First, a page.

Update: March 26, the name of the post originally entitled “Polymath1: Probable Success!” was now updated to “Polymath1: Success!” It is now becoming clear that there are three (perhaps four) new emerging proofs of DHJ. (April 2: See this post by Terry Tao. As this update was also based on briefly talking with Terry, Terry’s new post gives a better description on the state of affairs and relations between the different proofs.)
The proof directly emerged from the project indeed looks conceptually different and simpler than all other proofs, and may indeed lead to the simplest known proof for Szemeredi’s theorem. (But for this we will have to wait for the details.) In addition, there is a new Ergodic proof by Tim Austin, which was partially inspired by and which used (among several other ingredients developed by Austin) some ideas and results discovered in the polymath project. Both the original ergodic proof and Austin’s proof were (at least roughly) “combinatorialized”.
In what sense was it a massive open collaboration? It is true that in the crucial phases of polymath, the phases where two concrete strategies for proofs were considered, the number of pivotal participants was not large. But there was an initial phase were probably more than a hundred mathematicians took part as observers and as commentators. The comments in this early phase played some role in the later developments but what is more important is that this stage have led to the (emerging) selection of the team that developed the proof. Among the hundreds, those who felt they have ideas that can be crucial, or methods that could be helpful, and were smart or lucky to be correct, and had the persistence to follow these ideas and how these ideas can be combined with other ideas, became the pivotal players. The team that played the game was not so large, but the main massive ingredient of the project which accounts for its accessive mathematical power was in the “draft”. The team emerged from a massive number of participants. (So if you believe there were 10 pivotal players out of a hundred, think about the emergence of the team among possible (but, of course, not equally plausible) teams, as a point were polymath had extra power.)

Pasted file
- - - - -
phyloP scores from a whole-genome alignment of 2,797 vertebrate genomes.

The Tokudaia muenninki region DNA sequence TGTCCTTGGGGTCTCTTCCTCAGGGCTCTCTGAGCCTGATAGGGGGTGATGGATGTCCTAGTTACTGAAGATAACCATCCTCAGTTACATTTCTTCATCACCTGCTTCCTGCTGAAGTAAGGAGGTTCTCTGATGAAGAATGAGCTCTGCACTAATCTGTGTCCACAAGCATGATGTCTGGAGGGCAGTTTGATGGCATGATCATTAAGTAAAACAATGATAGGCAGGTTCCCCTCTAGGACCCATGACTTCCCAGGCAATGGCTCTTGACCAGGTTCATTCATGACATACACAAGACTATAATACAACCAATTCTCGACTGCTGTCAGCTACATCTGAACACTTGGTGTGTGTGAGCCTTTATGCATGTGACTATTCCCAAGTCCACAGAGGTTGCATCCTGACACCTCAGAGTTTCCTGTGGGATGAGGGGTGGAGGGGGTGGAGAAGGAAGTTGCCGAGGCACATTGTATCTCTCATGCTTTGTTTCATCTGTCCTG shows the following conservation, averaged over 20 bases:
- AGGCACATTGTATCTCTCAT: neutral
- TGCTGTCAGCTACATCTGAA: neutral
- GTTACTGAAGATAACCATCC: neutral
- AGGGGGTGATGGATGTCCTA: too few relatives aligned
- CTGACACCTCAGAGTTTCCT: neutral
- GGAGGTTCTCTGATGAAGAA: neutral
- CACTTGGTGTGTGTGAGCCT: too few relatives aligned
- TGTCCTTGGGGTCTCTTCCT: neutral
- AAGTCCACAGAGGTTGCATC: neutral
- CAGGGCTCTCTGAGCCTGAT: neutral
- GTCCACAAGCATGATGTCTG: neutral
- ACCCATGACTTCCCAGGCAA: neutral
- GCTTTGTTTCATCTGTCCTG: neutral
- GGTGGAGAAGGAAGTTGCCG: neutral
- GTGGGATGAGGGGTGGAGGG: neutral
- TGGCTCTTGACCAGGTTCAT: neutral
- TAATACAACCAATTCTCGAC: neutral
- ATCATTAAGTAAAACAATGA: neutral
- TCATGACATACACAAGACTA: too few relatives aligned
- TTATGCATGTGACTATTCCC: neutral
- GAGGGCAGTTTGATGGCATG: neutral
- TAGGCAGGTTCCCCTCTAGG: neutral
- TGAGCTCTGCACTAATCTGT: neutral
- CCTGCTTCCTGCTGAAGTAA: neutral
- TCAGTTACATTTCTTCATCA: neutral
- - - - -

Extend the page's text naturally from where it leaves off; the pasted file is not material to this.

Two related posts: Tim Gowers raised inthis post interesting questions regarding the possibility of projects were the actual number of provers will be massive. Here on my blog we have a post with an “open discussion” on what are the correct bounds for Roth type problems. The emphasis is on “small-talk discussion” and not on actual “hard-nose researching”.
We took the opportunity to spend three days of “Purim” visiting northern Israel. Coming back I saw two new posts on Tim Gowers’s blog entitled “Problem solved probably” and “polymath1 and open collaborative mathematics.” It appears that “polymath1” has led to a new proof for the density version of Hales-Jewett’s theorem for k=3 which was the original central goal! Also it looks like the open collaboration mode (while not being a massive collaboration) was indeed useful.
Perhaps the most important thing is to make sure that a complete proof for the k=3 case is indeed in place (as these famous problems sometimes “fight back,” as Erdos used to say). The outline is described here. If everything is OK as Tim and other participants expect, there are already some discussions or even plans about an extension to the general k case. This seems to be the next major step in the project. There are also other fruits from the various threads of the polymath1 project. Overall, this looks very exciting! The mathematical result is a first-rate achievement, and the mode of cooperation is novel, interesting and appears genuinely useful.
Let me quote what Tim writes about it: “Better still, it looks very much as though the argument here will generalize straightforwardly to give the full density Hales-Jewett theorem. We are actively working on this and I expect it to be done within a week or so. (Work in progress can be found on the polymath1 wiki.) Better even than that, it seems that the resulting proof will be the simplest known proof of Szemerédi’s theorem.” sababa!